Birth control coup could mark end of pill for women
Women will soon have access to a new type of non-hormonal contraceptive, which could replace other birth control measures such as the pill, thanks to an Adelaide-based inventor.
UniSA pharmaceutical scientist Professor Sanjay Garg, pictured, made the initial discovery more than 20 years ago, when he was a young postdoctoral researcher at Rush University, Chicago, US.
The US Food and Drug Administration has approved the vaginal gel for manufacture and sale as the first and only non-hormonal contraceptive.
"The beauty of this gel is the lack of active ingredients or drugs, it works to maintain and restore healthy vaginal pH, which is inhospitable for the survival of sperm," Prof Garg said.
"I feel very good about it. The drug development process is full of failures, it's rare to be associated with a product that makes it."
Prof Garg was named the first inventor on the patents filed back in 2000 and has remained involved in research and testing ever since.
"At the time when we were developing the gel there was concern around STDs and suspicion that infection may make women more vulnerable to HIV transmission," Professor Garg said. "We wanted to empower women with a product that they can control and use to protect themselves, especially high-risk populations such as female sex workers when men refuse to use a condom."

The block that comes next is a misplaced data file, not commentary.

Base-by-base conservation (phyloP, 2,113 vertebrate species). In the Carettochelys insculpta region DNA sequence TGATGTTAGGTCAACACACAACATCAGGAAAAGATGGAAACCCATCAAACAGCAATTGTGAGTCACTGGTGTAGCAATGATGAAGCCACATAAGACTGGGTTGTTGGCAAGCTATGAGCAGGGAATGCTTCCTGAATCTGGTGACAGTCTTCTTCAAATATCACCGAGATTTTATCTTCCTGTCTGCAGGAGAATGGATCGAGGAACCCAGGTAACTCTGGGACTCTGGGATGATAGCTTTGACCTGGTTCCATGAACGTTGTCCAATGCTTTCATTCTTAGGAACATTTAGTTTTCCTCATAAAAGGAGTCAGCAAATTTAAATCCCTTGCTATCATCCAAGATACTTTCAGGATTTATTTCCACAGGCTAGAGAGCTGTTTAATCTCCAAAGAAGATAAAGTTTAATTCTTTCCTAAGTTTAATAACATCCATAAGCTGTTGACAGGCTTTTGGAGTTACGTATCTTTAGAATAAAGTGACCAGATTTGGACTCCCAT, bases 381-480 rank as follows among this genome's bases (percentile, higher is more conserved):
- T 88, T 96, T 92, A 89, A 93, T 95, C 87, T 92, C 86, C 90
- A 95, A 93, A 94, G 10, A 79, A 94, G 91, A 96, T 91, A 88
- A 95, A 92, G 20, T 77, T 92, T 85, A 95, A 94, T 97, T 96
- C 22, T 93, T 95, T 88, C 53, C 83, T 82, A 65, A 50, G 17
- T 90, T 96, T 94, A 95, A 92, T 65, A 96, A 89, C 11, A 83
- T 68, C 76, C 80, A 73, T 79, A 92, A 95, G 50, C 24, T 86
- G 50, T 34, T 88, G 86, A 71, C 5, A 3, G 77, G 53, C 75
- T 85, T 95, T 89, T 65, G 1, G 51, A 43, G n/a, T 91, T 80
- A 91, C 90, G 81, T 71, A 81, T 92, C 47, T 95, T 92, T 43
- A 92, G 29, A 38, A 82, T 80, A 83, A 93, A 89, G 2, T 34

Clinical trials completed in 2018 led to the development of the gel which will be brought to market in the US by Evofem Biosciences, as Phexxi, a non-hormonal, on-demand, vaginal pH regulator contraceptive.
Now at UniSA, Prof Garg is developing a second-generation formulation. The current formulation must be administered no more than one hour before intercourse.
As with other "barrier methods" such as condoms, its success as a method of contraception depends on proper use.
In clinical trials, the 7-cycle cumulative pregnancy rate was 13.7 per cent, meaning the success rate was 86.3 per cent in clinical studies.
"If properly and regularly used, it can replace the contraceptive pill," Prof Garg said.
"However, a major advantage of this product is its application as 'on demand' method, similar to a condom. Also, a woman can use it without her male partner even knowing about it, which is very important in many cultures. And, there are none of the side effects associated with hormones."
However, even if the gel becomes a "blockbuster" for the pharmaceutical company, it will not make Prof Garg rich. He will not receive any royalties from product sales.
Originally published as SA birth control coup could mark end of pill